International aid agencies are paying the Government of Nepal hundreds of thousands of dollars in fees, and stipends to bureaucrats, to get their projects approved and monitored. They accuse the government of hampering their work, citing year-long delays and repeated demands for bribes before aid projects are green-lighted.

This comes as the country is still struggling to recover from the 2015 earthquake, which killed almost 9,000 people. Two years after the disaster, tens of thousands of earthquake victims are still living in temporary shelters and only a small minority have received more than the first tranche of $475 in reconstruction grants from the government.

Fees, required to secure project approval and cover monitoring and evaluation, range from $6,000 to $15,000 per project – the equivalent of 6% of the total budget of some development projects.

“Governments all over the world charge service fees but it’s very clear and everyone is charged the same amount. Here it’s a bit more opaque,” said one INGO director, speaking on condition of anonymity. “When you have an environment that is opaque, it’s a lot easier for people who want to abuse that system to do so.”

Aid organizations in Nepal must convene multiple meetings with central and district level bureaucrats and up to 11 government ministries to get their aid projects approved. According to a government directive, these meetings should take place out of office hours, which allows government employees to demand stipends to attend.

Government bureaucrats can earn $2500 a year just for attending the meetings, INGOs say.

The director of one organization said some agencies are pressured to host the meetings in upmarket hotels, with dinner and drinks. “I feel so strongly that our resources have to get to people in need… and to see this money leaking out the edges is so unethical,” said the director.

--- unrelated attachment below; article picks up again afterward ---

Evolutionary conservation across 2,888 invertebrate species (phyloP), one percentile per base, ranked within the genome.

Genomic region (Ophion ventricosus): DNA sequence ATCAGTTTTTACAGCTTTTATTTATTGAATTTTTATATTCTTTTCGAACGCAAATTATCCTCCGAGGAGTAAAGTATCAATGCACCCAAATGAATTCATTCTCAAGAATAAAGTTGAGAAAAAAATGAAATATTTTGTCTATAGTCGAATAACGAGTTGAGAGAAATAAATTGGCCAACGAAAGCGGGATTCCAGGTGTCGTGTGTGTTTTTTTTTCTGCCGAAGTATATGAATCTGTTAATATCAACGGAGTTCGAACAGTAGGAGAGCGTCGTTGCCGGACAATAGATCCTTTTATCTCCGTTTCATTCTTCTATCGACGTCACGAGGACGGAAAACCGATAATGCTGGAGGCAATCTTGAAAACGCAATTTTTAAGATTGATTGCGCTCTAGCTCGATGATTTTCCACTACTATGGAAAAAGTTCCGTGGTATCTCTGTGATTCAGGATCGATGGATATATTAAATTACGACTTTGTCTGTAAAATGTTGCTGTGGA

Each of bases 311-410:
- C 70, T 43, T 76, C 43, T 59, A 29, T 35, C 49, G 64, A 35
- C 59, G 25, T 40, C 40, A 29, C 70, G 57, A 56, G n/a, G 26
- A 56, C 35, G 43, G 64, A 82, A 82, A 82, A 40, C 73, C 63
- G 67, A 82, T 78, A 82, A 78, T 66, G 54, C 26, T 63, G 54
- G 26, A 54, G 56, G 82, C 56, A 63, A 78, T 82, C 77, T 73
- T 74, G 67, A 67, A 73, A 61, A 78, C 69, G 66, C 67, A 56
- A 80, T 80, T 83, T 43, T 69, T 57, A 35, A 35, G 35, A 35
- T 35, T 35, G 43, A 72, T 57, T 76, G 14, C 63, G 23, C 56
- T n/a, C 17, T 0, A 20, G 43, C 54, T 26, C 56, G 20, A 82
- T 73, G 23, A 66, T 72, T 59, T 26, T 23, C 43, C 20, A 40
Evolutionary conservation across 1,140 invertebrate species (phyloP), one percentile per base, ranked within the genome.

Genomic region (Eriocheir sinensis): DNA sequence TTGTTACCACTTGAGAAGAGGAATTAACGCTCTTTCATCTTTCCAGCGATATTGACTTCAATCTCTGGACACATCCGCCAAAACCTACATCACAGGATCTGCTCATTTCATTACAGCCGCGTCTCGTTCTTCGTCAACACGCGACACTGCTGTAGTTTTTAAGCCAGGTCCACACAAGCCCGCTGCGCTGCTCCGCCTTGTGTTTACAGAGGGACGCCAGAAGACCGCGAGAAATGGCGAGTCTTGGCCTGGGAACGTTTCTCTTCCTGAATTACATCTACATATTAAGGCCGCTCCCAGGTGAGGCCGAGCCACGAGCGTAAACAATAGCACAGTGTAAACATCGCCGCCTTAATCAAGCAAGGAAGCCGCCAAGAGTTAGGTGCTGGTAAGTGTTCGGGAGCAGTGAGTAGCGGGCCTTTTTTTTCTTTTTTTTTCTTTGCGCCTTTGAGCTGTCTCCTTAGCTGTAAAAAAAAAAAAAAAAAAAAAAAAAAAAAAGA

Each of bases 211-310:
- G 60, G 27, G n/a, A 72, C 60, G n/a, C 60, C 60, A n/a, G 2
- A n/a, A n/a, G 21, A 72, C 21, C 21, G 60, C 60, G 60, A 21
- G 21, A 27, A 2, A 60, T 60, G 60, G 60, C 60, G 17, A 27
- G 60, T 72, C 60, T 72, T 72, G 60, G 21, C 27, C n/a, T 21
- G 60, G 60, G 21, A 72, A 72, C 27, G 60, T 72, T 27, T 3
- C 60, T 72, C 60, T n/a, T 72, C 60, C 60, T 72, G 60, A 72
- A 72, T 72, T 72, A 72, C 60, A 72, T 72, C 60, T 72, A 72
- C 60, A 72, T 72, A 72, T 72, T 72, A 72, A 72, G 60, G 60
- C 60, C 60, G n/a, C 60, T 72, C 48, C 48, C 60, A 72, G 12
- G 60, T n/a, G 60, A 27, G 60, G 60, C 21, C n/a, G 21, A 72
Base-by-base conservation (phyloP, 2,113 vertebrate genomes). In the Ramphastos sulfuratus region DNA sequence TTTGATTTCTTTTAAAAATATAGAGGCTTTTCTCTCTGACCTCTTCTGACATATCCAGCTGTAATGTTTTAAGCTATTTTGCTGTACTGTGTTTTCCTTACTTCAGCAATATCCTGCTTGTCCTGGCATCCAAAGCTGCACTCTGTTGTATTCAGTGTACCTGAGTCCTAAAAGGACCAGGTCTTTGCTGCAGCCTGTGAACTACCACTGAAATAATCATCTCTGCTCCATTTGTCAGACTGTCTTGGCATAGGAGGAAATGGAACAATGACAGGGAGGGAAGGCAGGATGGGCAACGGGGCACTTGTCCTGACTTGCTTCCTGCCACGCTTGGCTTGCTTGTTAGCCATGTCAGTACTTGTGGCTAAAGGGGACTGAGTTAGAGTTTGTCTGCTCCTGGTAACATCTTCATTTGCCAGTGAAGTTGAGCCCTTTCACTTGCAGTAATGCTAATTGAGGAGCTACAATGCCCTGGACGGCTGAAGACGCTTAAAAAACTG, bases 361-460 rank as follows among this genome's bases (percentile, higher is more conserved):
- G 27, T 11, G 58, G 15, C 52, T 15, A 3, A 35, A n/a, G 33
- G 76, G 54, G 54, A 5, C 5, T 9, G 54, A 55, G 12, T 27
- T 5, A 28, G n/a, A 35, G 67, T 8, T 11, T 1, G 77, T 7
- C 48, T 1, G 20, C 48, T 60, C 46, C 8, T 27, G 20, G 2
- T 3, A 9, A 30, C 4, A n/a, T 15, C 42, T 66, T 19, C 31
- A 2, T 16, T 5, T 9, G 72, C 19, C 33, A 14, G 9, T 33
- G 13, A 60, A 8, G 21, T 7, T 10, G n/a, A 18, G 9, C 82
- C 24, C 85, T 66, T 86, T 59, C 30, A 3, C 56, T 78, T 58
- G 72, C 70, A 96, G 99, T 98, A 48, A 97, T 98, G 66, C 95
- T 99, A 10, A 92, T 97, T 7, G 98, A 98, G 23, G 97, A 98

Dilli Prasad Bhatta, the head of the Social Welfare Council (SWC), the government body that oversees the work of local and international NGOs, insisted aid groups are not required to pay. “It’s not necessary… [but] if someone offers you something, you can’t reject it,” he said.

However, INGOs say they have little choice but to pay up. “Not only do I have to pay each of them a stipend, but I also have to pay their drivers. One of them couldn’t attend the meeting so he asked me to bring him the meeting minutes to sign, along with the stipend,” said one INGO director. “If they turn around and refuse to come, you’re non-compliant, so what do you do?”

Aid workers also say they are repeatedly asked for bribes, and face demands for “donations” from political parties and pressure to partner with local NGOs favored by bureaucrats and politicians.

The director of one INGO said, “We had a politician call us and tell us we have to hire his organization. He threatened us.” Another said, “We were told we had to pay bribes and exactly how to pay those bribes.”

INGOs say the approvals system – which affects the whole development sector, not just earthquake reconstruction – has existed for decades, but became more difficult to negotiate following the earthquake, when almost a hundred new INGOs entered Nepal.

“There was a massive influx of money and boots on the ground, and when this happens [the question for bureaucrats] is not, ‘How do we direct this to the people who need it?’ It’s ‘How do we influence and control it?’” explained the director of one INGO.

A family collects water at a makeshift pump in Sindhupalchowk district, after a major earthquake struck the country on April 25, 2015.
A family collects water at a makeshift pump in Sindhupalchowk district, after a major earthquake struck the country on April 25, 2015. Pete Pattisson